"Our military supports it, leaders of our nation’s foreign policy, both Democrats and Republicans, including President Bush, General Colin Powell and Senator Dick Lugar support it. We all agree that we should be sending a strong message as a united country that America will do its part to banish poison gas from the earth. And meanwhile we must do everything we can to protect our soldiers and to keep such weapons out of the hands of terrorists. The Chemical Weapons Convention will clearly help us to do that."
|Democratic National Convention Reception
September 25, 1996
"...the fight against terrorism must be both a national priority -- and a national security priority...[P]art of our strategy is to give American law enforcement the most powerful tools available to fight terrorism -- without undermining our civil liberties...I urge the Senate to ratify the Chemical Weapons Convention so we can eliminate chemical weapons stockpiles and give our law enforcement new powers to investigate and prosecute people planning attacks. We've seen the terrible destructive power of Sarin gas in the Tokyo subway. Within a month of that attack, Japan's Diet ratified the CWC. If the CWC were in force today, it would be much more difficult for terrorists to acquire chemical weapons. Terrorists don't wait and we shouldn't either."
|Remarks on the Radio Address to the Nation
September 14, 1996
"...we still need the disciplined support of our allies and a real system for dealing with the threats of the proliferation of dangerous weapons, chemical weapons...I want to help and I want to leave this country with a system, a regime, a disciplined way...to end CW production...and to move swiftly and aggressively across national lines against terrorism...Those are the threats of the future, and we have to have them there."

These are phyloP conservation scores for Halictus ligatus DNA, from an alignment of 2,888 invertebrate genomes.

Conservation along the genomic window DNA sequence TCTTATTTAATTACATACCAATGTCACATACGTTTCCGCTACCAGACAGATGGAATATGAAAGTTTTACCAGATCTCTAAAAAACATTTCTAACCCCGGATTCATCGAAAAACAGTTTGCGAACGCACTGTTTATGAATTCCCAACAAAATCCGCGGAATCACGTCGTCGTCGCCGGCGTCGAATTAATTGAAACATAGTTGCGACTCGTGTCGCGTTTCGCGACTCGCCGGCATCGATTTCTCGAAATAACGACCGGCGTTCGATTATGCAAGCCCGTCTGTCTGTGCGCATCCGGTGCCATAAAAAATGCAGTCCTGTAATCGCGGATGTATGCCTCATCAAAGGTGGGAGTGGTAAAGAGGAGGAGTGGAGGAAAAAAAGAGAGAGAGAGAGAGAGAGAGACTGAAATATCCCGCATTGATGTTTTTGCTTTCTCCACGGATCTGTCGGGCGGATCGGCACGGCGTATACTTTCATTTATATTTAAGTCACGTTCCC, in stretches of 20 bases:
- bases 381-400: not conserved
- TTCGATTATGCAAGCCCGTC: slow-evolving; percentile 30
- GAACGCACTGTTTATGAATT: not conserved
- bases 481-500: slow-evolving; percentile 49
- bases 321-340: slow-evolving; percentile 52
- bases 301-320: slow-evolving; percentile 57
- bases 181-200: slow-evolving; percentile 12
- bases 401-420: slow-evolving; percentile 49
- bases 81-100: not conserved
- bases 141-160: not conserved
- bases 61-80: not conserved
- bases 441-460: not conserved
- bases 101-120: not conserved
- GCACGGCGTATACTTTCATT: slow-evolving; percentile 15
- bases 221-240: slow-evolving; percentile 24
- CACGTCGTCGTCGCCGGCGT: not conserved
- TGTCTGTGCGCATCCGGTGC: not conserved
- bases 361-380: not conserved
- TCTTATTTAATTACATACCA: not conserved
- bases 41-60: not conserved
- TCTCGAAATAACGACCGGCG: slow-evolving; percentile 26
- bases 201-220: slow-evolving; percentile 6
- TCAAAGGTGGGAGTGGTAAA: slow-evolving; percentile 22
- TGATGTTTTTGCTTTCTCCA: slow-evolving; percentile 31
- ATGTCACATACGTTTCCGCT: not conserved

|George Washington University
August 5, 1996
"And when people become more open to new ideas and new information it means that there are also more opportunities for the organized forces of destruction to take advantage of the openness. That's why terrorists can put poison gas on a subway in Tokyo...The more open we are...the more we'll have to be vigilant in dealing with these problems. It's why we have to be more vigilant in dealing with the problems of the proliferation of...chemical weapons. All of these things are the new security threats."
|Remarks to the Northern California DNC Gala, San Francisco
July 23, 1996
"There is more to be done for America...to pass on an even safer and more prosperous world to our children...First, we must continue to seize the extraordinary opportunity to reduce the threat of weapons of mass destruction. We have set the most far-reaching arms control and nonproliferation agenda in history, and I am determined to pursue it and complete it...We have to ban chemical weapons by ratifying the chemical weapons convention now."
|Remarks at a Ceremony for Boys and Girls Nation, The East Room
July 18, 1996
"...No great nation can hide from terrorism. We saw it at the World Trade Center...We saw it in Oklahoma City...In the world we're living in...one of our biggest challenges is seeing...the people who smuggle weapons of mass destruction, including chemical and biological weapons, coming together and working together. I am determined that will not happen, and I intend to keep us involved with every freedom loving country in the world that will stand up to the terrorists and the thugs that would rob innocent people of their future."
|Remarks at the U.S. Coast Guard Academy Commencement
May 22, 1996
"As the Cold War gives way to the global village, too many people remain vulnerable...No one is immune -- not the people of Japan, where terrorists unleashed nerve gas in the subway and poisoned thousands...We must press other countries and our own Congress to ratify the Chemical Weapons Convention."
|Remarks at DNC Dinner in Columbus, Ohio
March 23, 1996
"I know we have more to do in trying to stem the proliferation of biological and chemical weapons, and to defeat the forces of terrorism around the world. No free country is immune from them...but we can do this -- and we must."
|United Nations General Assembly
Oct. 22, 1995
|Memorial Day Address at Arlington National Cemetery
May 29, 1995